From the award winning team behind <i>Eastern Promises</i>, comes the story of an ex-Special Forces soldier, Joey Jones (played by Jason Statham), who has found himself homeless on the streets after going on the run from a military court-martial. One night he breaks into an apartment in Covent Garden and finds that the luxury penthouse will be empty for three months. He finds a credit card, car keys and a full bank account for him to plunder but, instead, he decides to use the opportunity to ...
Assault On Precinct 13 | DVD | (27/06/2005)
from £3.75 | Saving you £16.24 (81.20%) | RRP
Action buffs will have a fine time with the spray of bullets, shattering glass, and pyrotechnic silliness that makes up the bulk of Assault on Precinct 13. Updated from the little-known cops-and-robbers classic John Carpenter made in 1976 (two years before he made his name with Halloween), this high-concept thriller is mostly a lowbrow kill-fest, and is very happy with itself for being so efficient in both categories. A decrepit police station on its last night before retirement--New Year's Eve, no less--plays unexpected home to a gang of criminals who become snowbound in the basement lockup. Another mysterious gang of people who stealthily gather in the blizzard outside want one of the particularly nasty criminals (Laurence Fishburne) dead, and they'll take the rest of the precinct down too, by golly. The odd lot of characters trapped inside include a burned-out sergeant (Ethan Hawke), a sexpot secretary (post-Sopranos Drea de Matteo), an even sexier police psychologist (Maria Bello), and various other good guys and bad guys who variously go down in blazes of guts, glory, bullets, and fire. Hawke and Fishburne are opposite sides of the coin: the law, and the bathroom scale. Their need to partner in order to survive the guns outside is the movie's moral conflict, and both actors chew on Precinct 13's peeling walls and scuffed floors to drive the point home every chance they get. Obvious filmmaking fakery abounds in everything from the irksome snowstorm, frequent gunshots to the head, and a shadowy forest that conveniently presents itself in an industrial section of Detroit for the climactic showdown. No matter, this Assault is for non-thinkers who want blood and gunpowder, with no messy slowdowns for logic, please.--Ted Fry
Season of the Witch | Blu Ray | (27/06/2011)
from £2.96 | Saving you £15.03 (83.50%) | RRP
Season Of The Witch is directed by Dominic Sena and stars Nicolas Cage Ron Perlman and Claire Foy in the story of 14th Century knights transporting a girl suspected of being the witch who has spread the Black Plague.
Terminator 2 - Judgment Day | Blu Ray | (04/08/2008)
from £6.99 | Saving you £13.00 (65.00%) | RRP
The Terminator (Arnold Schwarzenegger) a cyborg sent back through time joins forces with Sarah Connor (Linda Hamilton) a woman haunted by nightmares of mankind's inevitable nuclear destiny. Together they must protect her son John (Edward Furlong) - the boy destined to lead the freedom fighters of the future - from the deadliest machine ever created the liquid metal T-1000 (Robert Patrick).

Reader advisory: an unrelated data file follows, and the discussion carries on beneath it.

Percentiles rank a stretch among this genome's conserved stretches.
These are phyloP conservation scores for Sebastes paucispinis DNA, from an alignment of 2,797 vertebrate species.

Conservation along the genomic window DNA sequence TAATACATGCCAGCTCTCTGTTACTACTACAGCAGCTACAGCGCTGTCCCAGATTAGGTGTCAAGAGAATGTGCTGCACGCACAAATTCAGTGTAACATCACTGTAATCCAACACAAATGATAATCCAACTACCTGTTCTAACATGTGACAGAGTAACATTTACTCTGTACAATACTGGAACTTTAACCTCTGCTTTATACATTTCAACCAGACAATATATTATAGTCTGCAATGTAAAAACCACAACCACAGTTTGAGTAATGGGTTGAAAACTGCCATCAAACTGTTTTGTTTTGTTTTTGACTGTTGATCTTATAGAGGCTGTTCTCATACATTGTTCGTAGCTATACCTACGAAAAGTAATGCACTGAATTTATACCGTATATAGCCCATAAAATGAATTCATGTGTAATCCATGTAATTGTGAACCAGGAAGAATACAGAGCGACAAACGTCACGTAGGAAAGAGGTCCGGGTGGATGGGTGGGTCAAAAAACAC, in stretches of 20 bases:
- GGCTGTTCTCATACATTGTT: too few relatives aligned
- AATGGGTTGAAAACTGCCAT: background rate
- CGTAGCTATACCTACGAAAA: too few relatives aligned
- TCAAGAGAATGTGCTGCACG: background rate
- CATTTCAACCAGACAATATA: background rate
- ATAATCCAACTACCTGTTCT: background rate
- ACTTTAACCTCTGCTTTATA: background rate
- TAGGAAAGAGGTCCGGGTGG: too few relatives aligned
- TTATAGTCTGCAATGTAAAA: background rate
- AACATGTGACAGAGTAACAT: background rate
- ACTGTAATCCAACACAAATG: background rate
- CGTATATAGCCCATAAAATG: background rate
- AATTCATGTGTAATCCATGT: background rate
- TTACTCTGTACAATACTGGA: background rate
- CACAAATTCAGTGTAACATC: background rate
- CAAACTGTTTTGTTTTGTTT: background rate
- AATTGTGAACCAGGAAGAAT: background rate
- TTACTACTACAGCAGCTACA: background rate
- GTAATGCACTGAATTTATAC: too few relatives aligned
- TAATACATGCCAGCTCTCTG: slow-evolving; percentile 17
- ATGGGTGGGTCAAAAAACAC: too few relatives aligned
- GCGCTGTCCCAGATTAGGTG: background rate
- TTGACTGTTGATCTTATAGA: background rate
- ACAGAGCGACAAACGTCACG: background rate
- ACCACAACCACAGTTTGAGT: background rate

Knowing | Blu Ray | (03/08/2009)
from £5.39 | Saving you £17.60 (76.60%) | RRP
Alex Proyas ('I Robot') directs Nicolas Cage and Rose Byrne in this thrilling action movie. When Professor John Koestler discovers a mysterious coded message terrifyingly accurate predictions about world disasters are revealed. Can John understand the code enough to stop the ultimate disaster? Nicolas Cage (National Treasure: Book of Secrets Leaving Las Vegas) stars in Knowing a gripping action-thriller of global proportions about a professor who stumbles on terrifying predictions about the future and sets out to prevent them from coming true. Rose Byrne (Damages Troy) Chandler Canterbury ( The Curious Case of Benjamin Button) and Lara Robinson (Saved) also star in director Alex Proyas' ( I Robot ) riveting feature.
Abraham Lincoln Vampire Hunter (DVD + Digital Copy) | DVD | (22/10/2012)
from £3.52 | Saving you £16.34 (81.70%) | RRP
Many 2012 genre movies have developed a worrisome postmodern tic, often rushing to point out their own ridiculousness before the audience even gets a chance to get swept up and taken in. The historical monster mash Abraham Lincoln Vampire Hunter is profoundly silly--even sillier, possibly, than the title suggests--but it conducts itself with an admirably straight face. Seth Grahame-Smith's script (based on his own novel) finds the Young Mr. Lincoln (Benjamin Walker) set on a path of righteous vengeance after watching his mother get fatally fanged. As he studies the law and woos the ravishing Mary Todd (Mary Elizabeth Winstead) by day, the nights find him throwing down with an unending army of the undead. When he discovers the plot of a master vampire (the excellently dry Rufus Sewell) to conquer the United States, he makes the fateful decision to throw his hat (and silver-bladed axe) into the ring of national politics. Director Timur Bekmambetov (Wanted, the Night Watch series) brings a wide-eyed fervour to the material, offering tantalising hints of a larger mythology while also glorying in the wonky kineticism of the plentiful action sequences. (He's aided in his mission by legendary cinematographer Caleb Deschanel, who gives the images an old-timey View-Master texture.) Scholars of the historical record may well develop the vapours, but for susceptible viewers, the film's wink-free approach and exceedingly game performers make it frightfully easy to sit back, switch off, and bask in its poker-faced outrageousness. Many movies have had somebody thrown by a horse; this movie has a bad guy pick up a horse and throw it at the hero. Brothers and sisters, there is a difference. --Andrew Wright